Try Our Apps


Gobble up these 8 terms for eating


[tek-ni-kuh l] /ˈtɛk nɪ kəl/
belonging or pertaining to an art, science, or the like:
technical skill.
peculiar to or characteristic of a particular art, science, profession, trade, etc.:
technical details.
using terminology or treating subject matter in a manner peculiar to a particular field, as a writer or a book:
a technical report.
skilled in or familiar in a practical way with a particular art, trade, etc., as a person.
of, relating to, or showing technique.
technically demanding or difficult:
a technical violin sonata; a technical ski run.
designed or used for technically demanding sports or other activities:
technical apparel.
pertaining to or connected with the mechanical or industrial arts and the applied sciences:
a technical school.
so considered from a point of view in accordance with a stringent interpretation of the rules:
a military engagement ending in a technical defeat.
concerned with or dwelling on technicalities:
You're getting too technical for me.
noting a market in which prices are determined largely by supply and demand and other such internal factors rather than by general business, economic, or psychological factors that influence market activity:
technical weakness or strength.
Origin of technical
1610-20; technic + -al1
Related forms
technically, adverb
technicalness, noun
hypertechnical, adjective
hypertechnically, adverb
hypertechnicalness, noun
nontechnical, adjective
nontechnically, adverb
nontechnicalness, noun
overtechnical, adjective
overtechnically, adverb
pretechnical, adjective
pretechnically, adverb
quasi-technical, adjective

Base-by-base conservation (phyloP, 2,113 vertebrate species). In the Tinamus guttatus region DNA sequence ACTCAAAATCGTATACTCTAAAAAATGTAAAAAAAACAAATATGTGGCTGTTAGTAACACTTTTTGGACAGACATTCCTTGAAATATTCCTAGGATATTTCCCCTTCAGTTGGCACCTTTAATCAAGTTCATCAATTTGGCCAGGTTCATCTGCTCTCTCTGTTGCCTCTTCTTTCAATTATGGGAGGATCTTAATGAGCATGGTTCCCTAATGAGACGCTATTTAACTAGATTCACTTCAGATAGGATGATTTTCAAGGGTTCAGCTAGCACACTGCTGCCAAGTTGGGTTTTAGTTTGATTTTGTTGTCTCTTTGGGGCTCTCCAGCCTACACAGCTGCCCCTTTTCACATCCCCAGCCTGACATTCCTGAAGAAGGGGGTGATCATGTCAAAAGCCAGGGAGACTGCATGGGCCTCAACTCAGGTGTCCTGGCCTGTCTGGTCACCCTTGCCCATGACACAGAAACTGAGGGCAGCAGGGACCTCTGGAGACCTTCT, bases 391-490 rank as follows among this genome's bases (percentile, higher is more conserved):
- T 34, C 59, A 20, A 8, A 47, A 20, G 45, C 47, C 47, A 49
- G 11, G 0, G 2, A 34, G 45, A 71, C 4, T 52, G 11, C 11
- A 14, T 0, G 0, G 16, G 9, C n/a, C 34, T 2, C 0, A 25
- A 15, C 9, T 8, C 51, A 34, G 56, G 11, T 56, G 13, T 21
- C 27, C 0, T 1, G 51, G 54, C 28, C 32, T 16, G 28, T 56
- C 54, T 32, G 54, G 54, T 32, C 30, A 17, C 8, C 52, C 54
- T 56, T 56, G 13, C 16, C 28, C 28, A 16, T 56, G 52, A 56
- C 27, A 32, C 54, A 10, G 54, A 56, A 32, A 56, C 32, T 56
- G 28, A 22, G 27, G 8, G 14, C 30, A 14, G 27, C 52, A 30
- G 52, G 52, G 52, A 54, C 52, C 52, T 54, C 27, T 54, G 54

quasi-technically, adverb
untechnical, adjective
untechnically, adverb
Can be confused
technical, technological. Unabridged
Based on the Random House Dictionary, © Random House, Inc. 2015.
Cite This Source
Examples from the Web for technically
Contemporary Examples
Historical Examples
  • technically his offence was punishable by death—the old Chinese code being most stringent in such matters.

    The Fight For The Republic in China Bertram Lenox Putnam Weale
  • technically it is called a message; and might often actually be called a menace.

    What I Saw in America G. K. Chesterton
  • It is technically impossible to discontinue our military preparations which have been made necessary by the Austrian mobilization.

    The Evidence in the Case James M. Beck
  • technically in all these stories the child exemplifies the two rules.

    Here and Now Story Book Lucy Sprague Mitchell
  • Sedgwick, a brigadier, and technically in command of the thirty thousand, was a straight militarist in training.

    The Hive Will Levington Comfort
British Dictionary definitions for technically


of, relating to, or specializing in industrial, practical, or mechanical arts and applied sciences: a technical institute
skilled in practical and mechanical arts rather than theoretical or abstract thinking
relating to or characteristic of a particular field of activity: the technical jargon of linguistics
existing by virtue of a strict application of the rules or a strict interpretation of the wording: a technical loophole in the law, a technical victory
of, derived from, or showing technique: technical brilliance
(of a financial market) having prices determined by internal speculative or manipulative factors rather than by general or economic conditions: a technical rally
Derived Forms
technically, adverb
technicalness, noun
Collins English Dictionary - Complete & Unabridged 2012 Digital Edition
© William Collins Sons & Co. Ltd. 1979, 1986 © HarperCollins
Publishers 1998, 2000, 2003, 2005, 2006, 2007, 2009, 2012
Cite This Source
Word Origin and History for technically



1610s, "skilled in a particular art or subject," formed in English from Greek tekhnikos "of art," from tekhne "art, skill, craft" (see techno-). The sense narrowed to "having to do with the mechanical arts" (1727). Basketball technical foul (one which does not involve contact between opponents) is recorded from 1934. Boxing technical knock-out (one in which the loser is not knocked out) is recorded from 1921; abbreviation TKO is from 1940s.

Online Etymology Dictionary, © 2010 Douglas Harper
Cite This Source

Word of the Day

Word Value for technically

Scrabble Words With Friends

Nearby words for technically